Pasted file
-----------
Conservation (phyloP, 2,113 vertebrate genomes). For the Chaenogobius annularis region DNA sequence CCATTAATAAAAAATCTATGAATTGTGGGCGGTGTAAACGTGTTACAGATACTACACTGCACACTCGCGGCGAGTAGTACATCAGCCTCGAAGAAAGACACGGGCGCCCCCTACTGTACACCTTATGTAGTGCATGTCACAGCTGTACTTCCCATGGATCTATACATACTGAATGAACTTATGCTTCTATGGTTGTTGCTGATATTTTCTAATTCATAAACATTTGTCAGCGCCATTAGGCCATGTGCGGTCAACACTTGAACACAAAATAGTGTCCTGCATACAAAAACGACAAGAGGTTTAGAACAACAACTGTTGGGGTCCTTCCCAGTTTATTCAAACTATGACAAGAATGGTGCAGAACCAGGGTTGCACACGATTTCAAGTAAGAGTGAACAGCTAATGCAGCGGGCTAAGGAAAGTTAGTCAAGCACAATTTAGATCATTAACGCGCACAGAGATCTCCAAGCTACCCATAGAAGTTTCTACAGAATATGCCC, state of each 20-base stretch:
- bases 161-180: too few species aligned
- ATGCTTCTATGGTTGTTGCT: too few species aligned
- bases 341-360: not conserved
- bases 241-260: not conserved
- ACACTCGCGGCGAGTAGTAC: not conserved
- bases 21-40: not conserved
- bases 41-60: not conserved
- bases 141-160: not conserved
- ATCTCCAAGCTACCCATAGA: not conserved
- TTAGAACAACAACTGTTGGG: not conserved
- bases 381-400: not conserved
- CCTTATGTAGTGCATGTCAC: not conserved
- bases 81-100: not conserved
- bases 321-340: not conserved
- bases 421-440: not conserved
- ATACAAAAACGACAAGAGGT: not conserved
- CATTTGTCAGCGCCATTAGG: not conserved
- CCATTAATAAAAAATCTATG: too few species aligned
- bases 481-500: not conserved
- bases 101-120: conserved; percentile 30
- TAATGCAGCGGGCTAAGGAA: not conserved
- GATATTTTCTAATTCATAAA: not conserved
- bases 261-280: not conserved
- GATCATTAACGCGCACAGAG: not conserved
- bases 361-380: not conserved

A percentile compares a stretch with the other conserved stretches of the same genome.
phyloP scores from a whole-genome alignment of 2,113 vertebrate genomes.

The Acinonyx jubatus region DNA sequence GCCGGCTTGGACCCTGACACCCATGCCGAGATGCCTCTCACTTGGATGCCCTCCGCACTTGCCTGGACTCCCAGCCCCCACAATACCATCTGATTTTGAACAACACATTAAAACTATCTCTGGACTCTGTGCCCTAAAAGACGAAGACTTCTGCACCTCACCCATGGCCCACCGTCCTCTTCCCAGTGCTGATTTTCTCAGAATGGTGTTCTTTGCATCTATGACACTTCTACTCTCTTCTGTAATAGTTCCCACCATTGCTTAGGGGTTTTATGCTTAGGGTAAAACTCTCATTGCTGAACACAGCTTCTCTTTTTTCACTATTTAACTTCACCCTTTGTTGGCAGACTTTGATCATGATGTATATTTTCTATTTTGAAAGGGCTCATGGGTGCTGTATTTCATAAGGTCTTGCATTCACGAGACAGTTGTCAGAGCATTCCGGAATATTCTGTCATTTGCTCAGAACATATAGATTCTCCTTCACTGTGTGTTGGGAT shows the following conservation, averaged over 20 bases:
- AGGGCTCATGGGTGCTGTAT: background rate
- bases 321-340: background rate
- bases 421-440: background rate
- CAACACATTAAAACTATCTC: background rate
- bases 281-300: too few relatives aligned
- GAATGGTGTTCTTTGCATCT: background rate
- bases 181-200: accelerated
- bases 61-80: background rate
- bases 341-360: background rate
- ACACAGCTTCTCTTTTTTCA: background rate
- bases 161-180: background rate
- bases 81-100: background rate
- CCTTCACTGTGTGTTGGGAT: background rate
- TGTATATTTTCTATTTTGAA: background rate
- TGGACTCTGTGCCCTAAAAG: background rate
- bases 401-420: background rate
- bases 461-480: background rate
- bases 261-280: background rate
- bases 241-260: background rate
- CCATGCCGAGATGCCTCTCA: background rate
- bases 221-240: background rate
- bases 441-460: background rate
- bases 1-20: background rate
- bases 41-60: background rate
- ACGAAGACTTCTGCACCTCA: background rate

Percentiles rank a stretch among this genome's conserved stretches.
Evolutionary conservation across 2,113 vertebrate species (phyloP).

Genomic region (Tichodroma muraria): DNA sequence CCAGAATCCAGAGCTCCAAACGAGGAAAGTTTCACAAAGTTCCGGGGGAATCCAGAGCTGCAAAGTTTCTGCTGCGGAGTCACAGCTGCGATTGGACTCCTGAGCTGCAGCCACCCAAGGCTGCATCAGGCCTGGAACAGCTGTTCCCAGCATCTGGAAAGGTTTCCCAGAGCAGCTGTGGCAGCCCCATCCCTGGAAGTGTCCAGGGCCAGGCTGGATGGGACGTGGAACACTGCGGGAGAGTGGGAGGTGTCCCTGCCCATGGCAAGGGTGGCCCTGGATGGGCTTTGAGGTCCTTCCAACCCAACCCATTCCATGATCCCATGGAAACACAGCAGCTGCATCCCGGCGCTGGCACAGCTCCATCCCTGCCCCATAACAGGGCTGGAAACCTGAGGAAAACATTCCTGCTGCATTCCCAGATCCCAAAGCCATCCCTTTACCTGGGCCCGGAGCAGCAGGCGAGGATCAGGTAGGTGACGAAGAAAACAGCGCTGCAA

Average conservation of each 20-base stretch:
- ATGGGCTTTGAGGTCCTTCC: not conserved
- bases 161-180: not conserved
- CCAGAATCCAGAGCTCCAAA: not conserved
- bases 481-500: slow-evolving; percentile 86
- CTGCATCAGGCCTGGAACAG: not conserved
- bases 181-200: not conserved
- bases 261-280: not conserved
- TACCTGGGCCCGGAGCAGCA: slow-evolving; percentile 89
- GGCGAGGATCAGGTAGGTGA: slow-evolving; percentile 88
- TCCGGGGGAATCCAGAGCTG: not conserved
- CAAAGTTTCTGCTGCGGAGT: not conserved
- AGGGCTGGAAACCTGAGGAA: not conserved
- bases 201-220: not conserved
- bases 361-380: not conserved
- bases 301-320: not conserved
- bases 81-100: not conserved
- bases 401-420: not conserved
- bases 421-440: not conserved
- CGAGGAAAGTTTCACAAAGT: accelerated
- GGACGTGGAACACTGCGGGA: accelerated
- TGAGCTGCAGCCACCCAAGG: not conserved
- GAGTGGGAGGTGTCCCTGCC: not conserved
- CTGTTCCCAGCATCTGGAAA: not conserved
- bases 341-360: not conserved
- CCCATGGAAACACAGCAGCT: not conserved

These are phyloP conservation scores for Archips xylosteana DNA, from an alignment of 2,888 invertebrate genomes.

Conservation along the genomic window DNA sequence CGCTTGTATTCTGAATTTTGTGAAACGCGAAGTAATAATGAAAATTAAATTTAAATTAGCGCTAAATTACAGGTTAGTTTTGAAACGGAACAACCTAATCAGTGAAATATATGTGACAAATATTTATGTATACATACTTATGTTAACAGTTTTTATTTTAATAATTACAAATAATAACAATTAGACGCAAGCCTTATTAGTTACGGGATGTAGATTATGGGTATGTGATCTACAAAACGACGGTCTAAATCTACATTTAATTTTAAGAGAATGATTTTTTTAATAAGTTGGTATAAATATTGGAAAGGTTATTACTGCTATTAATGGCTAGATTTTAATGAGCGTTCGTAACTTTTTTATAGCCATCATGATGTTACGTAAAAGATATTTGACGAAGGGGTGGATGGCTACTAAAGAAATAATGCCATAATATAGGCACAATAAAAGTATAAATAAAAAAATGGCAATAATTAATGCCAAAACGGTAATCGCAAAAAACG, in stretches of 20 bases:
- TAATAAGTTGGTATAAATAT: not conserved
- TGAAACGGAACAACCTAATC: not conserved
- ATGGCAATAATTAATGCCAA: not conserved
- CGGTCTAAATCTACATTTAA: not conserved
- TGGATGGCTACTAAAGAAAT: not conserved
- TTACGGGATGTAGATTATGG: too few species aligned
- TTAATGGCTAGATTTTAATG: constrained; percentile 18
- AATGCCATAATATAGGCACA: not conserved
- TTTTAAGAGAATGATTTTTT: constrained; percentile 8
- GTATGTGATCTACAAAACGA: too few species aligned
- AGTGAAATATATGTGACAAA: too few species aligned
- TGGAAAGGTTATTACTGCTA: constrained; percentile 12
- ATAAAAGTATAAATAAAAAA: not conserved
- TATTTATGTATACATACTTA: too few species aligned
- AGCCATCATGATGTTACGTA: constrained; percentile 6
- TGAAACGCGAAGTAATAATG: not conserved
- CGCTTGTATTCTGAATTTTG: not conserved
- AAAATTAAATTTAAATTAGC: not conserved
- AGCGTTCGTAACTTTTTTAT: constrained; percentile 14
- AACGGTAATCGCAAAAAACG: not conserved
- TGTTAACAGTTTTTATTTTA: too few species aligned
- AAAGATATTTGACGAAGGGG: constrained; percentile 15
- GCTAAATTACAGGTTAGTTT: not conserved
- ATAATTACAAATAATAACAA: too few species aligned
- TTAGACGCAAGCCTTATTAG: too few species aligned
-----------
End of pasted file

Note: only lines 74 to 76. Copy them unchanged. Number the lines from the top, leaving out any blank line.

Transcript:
- bases 81-100: not conserved
- bases 401-420: not conserved
- bases 421-440: not conserved